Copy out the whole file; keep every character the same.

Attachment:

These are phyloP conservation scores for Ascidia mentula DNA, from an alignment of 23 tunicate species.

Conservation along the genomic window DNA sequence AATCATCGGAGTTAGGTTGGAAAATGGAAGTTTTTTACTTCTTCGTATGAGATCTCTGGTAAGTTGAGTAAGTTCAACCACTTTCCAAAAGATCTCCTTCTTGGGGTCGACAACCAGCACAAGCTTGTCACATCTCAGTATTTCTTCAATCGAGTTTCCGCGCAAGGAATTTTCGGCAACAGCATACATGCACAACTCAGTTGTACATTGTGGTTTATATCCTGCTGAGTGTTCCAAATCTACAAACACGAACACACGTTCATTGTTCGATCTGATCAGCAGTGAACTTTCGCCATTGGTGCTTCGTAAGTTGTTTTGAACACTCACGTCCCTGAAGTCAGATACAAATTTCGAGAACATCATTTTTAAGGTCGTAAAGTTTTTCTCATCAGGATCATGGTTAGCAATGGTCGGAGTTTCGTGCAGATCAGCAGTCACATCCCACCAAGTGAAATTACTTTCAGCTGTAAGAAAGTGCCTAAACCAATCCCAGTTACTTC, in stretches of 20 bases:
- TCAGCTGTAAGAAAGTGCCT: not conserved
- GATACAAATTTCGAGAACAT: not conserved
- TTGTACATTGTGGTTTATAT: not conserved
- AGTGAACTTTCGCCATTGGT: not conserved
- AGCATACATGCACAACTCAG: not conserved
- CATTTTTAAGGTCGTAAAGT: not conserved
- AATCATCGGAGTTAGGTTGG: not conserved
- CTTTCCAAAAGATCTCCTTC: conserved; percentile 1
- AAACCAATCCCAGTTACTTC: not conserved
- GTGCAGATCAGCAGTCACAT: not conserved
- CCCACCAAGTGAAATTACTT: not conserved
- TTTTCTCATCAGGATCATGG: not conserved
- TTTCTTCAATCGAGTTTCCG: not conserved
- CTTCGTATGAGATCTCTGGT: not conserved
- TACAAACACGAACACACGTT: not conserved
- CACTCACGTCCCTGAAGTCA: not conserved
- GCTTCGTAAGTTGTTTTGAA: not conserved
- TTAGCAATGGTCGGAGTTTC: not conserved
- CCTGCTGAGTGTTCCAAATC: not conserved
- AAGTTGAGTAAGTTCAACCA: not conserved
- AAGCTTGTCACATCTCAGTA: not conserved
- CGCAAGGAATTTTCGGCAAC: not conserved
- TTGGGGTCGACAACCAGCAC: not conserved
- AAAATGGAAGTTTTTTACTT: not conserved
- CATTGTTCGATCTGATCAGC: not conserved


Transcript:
These are phyloP conservation scores for Ascidia mentula DNA, from an alignment of 23 tunicate species.

Conservation along the genomic window DNA sequence AATCATCGGAGTTAGGTTGGAAAATGGAAGTTTTTTACTTCTTCGTATGAGATCTCTGGTAAGTTGAGTAAGTTCAACCACTTTCCAAAAGATCTCCTTCTTGGGGTCGACAACCAGCACAAGCTTGTCACATCTCAGTATTTCTTCAATCGAGTTTCCGCGCAAGGAATTTTCGGCAACAGCATACATGCACAACTCAGTTGTACATTGTGGTTTATATCCTGCTGAGTGTTCCAAATCTACAAACACGAACACACGTTCATTGTTCGATCTGATCAGCAGTGAACTTTCGCCATTGGTGCTTCGTAAGTTGTTTTGAACACTCACGTCCCTGAAGTCAGATACAAATTTCGAGAACATCATTTTTAAGGTCGTAAAGTTTTTCTCATCAGGATCATGGTTAGCAATGGTCGGAGTTTCGTGCAGATCAGCAGTCACATCCCACCAAGTGAAATTACTTTCAGCTGTAAGAAAGTGCCTAAACCAATCCCAGTTACTTC, in stretches of 20 bases:
- TCAGCTGTAAGAAAGTGCCT: not conserved
- GATACAAATTTCGAGAACAT: not conserved
- TTGTACATTGTGGTTTATAT: not conserved
- AGTGAACTTTCGCCATTGGT: not conserved
- AGCATACATGCACAACTCAG: not conserved
- CATTTTTAAGGTCGTAAAGT: not conserved
- AATCATCGGAGTTAGGTTGG: not conserved
- CTTTCCAAAAGATCTCCTTC: conserved; percentile 1
- AAACCAATCCCAGTTACTTC: not conserved
- GTGCAGATCAGCAGTCACAT: not conserved
- CCCACCAAGTGAAATTACTT: not conserved
- TTTTCTCATCAGGATCATGG: not conserved
- TTTCTTCAATCGAGTTTCCG: not conserved
- CTTCGTATGAGATCTCTGGT: not conserved
- TACAAACACGAACACACGTT: not conserved
- CACTCACGTCCCTGAAGTCA: not conserved
- GCTTCGTAAGTTGTTTTGAA: not conserved
- TTAGCAATGGTCGGAGTTTC: not conserved
- CCTGCTGAGTGTTCCAAATC: not conserved
- AAGTTGAGTAAGTTCAACCA: not conserved
- AAGCTTGTCACATCTCAGTA: not conserved
- CGCAAGGAATTTTCGGCAAC: not conserved
- TTGGGGTCGACAACCAGCAC: not conserved
- AAAATGGAAGTTTTTTACTT: not conserved
- CATTGTTCGATCTGATCAGC: not conserved